Updating a website is complicated and time-consuming work, particularly if you’re pursuing a content marketing strategy or making regular changes to your site. IT departments are becoming increasingly busy managing the technology needs of modern businesses, and have less time to devote to updating websites. Thankfully, web technology has developed to the point that even executives who can’t program their way out of a paper bag can still create valuable, compelling content that attracts visitors and drives sales. These automation solutions are called content management systems, and are fast becoming a staple of businesses online.
What is a Content Management System (CMS)?
A content management system, or CMS, is a software tool that simplifies the process of updating a website for the benefit of people unfamiliar with web programming languages and web design programs. It’s best used for web sites with sections that are updated on a regular basis, like blogs, product listings, announcements, etc.
Content management systems have been around for a long time (over a decade), but only recently have they become flexible and streamlined enough for the average user to use. The best and simplest CMS programs are nearly as easy to use as Microsoft Word (and some even allow you to import from Word directly).
There are many different kinds of CMS, each with their own unique combination of features, but here are some of the most common:
Automated templates. This feature applies a standard design and layout template to existing and subsequent web pages, much the same way a Powerpoint template applies the background to every slide. Any changes made to the template automatically cascade to the rest of the website.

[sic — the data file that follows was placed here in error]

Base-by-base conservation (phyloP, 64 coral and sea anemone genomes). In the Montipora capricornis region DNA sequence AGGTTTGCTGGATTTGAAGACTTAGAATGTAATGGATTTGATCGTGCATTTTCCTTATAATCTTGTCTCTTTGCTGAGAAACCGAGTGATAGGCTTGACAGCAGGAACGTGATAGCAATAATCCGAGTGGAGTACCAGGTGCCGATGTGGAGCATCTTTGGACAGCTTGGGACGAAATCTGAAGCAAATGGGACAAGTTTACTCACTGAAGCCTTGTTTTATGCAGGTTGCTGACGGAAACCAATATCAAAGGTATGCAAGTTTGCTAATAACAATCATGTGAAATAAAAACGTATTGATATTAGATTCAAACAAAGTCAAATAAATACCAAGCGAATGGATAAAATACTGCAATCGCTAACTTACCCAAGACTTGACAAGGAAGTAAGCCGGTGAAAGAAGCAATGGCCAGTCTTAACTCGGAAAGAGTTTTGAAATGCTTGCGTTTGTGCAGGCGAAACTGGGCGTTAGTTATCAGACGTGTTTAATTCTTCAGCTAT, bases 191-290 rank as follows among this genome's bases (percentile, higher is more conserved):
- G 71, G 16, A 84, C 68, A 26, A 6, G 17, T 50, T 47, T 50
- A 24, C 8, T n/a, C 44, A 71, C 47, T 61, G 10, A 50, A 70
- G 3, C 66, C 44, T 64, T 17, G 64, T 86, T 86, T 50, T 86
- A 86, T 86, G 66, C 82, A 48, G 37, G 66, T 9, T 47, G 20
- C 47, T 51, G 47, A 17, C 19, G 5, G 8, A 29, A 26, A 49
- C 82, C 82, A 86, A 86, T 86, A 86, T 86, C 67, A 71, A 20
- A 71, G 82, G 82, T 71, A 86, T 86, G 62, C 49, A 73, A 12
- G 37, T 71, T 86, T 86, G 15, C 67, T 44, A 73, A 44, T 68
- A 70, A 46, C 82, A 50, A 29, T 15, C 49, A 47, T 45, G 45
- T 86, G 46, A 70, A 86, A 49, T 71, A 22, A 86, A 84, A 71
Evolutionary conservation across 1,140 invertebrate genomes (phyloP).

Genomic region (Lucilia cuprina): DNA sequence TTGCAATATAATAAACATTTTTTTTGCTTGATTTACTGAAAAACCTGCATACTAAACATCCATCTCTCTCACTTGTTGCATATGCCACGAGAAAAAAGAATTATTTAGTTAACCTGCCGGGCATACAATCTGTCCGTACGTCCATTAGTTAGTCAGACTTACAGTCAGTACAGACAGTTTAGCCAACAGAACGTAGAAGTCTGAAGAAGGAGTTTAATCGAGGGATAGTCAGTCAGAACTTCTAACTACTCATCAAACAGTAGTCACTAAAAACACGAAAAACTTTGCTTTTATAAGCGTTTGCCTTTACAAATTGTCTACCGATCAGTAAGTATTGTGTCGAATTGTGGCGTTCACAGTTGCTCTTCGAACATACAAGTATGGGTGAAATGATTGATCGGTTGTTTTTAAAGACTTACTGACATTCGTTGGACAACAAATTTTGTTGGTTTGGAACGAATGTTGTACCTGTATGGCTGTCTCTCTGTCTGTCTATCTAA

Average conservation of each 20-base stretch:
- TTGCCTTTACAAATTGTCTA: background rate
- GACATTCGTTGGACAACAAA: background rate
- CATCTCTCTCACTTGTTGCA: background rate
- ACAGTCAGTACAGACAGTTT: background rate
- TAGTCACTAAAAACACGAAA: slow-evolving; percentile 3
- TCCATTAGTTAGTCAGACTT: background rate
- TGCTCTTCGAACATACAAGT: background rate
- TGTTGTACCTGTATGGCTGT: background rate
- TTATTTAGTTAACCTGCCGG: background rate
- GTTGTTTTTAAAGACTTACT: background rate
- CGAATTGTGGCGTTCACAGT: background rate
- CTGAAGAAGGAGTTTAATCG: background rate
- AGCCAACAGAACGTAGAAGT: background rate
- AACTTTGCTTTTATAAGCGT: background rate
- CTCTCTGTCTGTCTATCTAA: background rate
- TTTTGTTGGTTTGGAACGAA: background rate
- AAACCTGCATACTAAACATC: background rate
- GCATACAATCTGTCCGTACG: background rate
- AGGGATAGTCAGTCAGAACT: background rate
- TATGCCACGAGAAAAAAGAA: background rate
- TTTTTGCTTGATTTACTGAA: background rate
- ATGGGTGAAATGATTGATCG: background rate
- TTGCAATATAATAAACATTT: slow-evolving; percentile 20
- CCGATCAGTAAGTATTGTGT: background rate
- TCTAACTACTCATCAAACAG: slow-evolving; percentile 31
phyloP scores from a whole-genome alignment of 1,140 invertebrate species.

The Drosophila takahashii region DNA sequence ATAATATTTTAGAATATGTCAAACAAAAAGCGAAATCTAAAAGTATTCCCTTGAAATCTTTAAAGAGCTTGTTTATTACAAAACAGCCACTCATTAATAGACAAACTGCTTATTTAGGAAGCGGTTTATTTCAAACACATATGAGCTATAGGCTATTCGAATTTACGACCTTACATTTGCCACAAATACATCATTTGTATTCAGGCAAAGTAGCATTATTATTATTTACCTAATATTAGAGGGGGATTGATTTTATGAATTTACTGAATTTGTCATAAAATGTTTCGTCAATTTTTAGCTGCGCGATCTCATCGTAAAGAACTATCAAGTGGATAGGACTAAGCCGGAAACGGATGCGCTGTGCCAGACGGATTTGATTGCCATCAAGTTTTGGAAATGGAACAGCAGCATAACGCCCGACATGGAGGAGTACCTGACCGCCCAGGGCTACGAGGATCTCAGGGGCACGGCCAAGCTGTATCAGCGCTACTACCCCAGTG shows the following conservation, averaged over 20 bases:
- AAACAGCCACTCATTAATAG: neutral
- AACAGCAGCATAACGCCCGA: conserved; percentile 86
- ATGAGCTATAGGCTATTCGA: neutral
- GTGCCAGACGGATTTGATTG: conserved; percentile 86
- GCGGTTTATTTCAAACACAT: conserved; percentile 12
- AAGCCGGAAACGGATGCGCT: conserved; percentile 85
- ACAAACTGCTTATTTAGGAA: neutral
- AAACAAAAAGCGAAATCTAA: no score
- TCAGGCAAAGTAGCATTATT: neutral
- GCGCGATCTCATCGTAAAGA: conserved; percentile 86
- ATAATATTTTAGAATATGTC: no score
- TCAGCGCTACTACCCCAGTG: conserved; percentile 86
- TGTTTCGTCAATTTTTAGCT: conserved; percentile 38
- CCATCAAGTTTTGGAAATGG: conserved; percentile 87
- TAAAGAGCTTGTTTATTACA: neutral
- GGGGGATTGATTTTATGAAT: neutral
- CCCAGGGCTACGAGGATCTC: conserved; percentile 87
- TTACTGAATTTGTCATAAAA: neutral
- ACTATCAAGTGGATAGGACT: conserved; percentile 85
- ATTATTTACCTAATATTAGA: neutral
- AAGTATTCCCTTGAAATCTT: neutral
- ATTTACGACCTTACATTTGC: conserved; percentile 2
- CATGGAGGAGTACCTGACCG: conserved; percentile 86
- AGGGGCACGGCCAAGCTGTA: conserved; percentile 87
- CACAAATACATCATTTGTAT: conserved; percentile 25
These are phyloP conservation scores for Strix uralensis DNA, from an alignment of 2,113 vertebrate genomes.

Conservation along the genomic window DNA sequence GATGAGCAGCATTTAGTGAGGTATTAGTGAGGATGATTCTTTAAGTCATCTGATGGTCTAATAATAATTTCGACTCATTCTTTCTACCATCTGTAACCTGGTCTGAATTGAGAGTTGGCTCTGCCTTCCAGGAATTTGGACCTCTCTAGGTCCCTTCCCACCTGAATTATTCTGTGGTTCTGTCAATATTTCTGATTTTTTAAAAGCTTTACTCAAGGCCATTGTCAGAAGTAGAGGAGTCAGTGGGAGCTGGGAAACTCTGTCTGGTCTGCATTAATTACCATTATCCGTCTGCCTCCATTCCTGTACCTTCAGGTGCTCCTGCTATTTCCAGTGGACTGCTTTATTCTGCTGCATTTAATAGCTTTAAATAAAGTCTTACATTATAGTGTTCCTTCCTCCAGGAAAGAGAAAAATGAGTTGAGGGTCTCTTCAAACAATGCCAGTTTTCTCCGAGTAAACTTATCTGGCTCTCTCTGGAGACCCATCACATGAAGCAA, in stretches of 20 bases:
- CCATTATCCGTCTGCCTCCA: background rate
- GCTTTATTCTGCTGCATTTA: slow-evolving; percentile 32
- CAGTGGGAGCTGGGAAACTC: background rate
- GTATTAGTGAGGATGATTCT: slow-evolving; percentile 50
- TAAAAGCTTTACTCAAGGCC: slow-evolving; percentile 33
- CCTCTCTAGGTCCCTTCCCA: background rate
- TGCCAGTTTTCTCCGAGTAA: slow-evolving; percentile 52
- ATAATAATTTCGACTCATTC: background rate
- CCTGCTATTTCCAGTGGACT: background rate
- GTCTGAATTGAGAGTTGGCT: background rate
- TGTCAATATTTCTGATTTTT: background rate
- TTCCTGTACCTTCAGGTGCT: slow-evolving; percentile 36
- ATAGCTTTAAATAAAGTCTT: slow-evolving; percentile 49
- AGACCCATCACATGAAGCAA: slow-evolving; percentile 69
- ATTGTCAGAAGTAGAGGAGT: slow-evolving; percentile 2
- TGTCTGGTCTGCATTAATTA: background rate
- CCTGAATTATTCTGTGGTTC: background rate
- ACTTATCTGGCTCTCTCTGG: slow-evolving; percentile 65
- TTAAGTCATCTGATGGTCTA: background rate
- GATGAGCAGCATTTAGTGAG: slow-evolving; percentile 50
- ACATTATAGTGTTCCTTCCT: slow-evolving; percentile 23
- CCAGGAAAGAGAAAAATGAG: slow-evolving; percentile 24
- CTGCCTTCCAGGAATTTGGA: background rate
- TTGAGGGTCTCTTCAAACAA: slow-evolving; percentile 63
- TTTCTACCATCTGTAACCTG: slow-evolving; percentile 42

Editable content. The bread and butter of any CMS. It allows users to add, edit, and remove content from a web page without having to go into the source code. Different CMS allow different levels of customization, from simple text formatting changes to advanced layout and photo editing options.
Content distribution. Many modern CMS programs give users options to distribute their content across the Internet via social media and RSS feeds. They can even apply social media buttons to the bottoms of pages so that readers can share content on their own.
Collaboration. Web content management systems often allow multiple users to access a single website. This spreads the burden of content management across teams, and allows employees within a company to have a direct hand in managing the content. Managers can impose security level access to preserve site quality and functionality if needed.
Why should I manage my own content?
There are many reasons you should manage your own online content:
Frequent content changes. Businesses that constantly update their website with new and seasonal products, or make regular updates or announcements, will quickly incur high contractor fees from any third-party developers they hire to manage their site. When you combine this with production delays (because you’re not the developer’s only client), you’ll see that doing the update yourself makes better sense.
Confidential information. If you’re distributing confidential information like employee salaries or customer information, you may not want a third party (or even another employee) to handle the update. Many content management systems offer user level access restrictions for both adding and viewing websites, so you can control who reads what.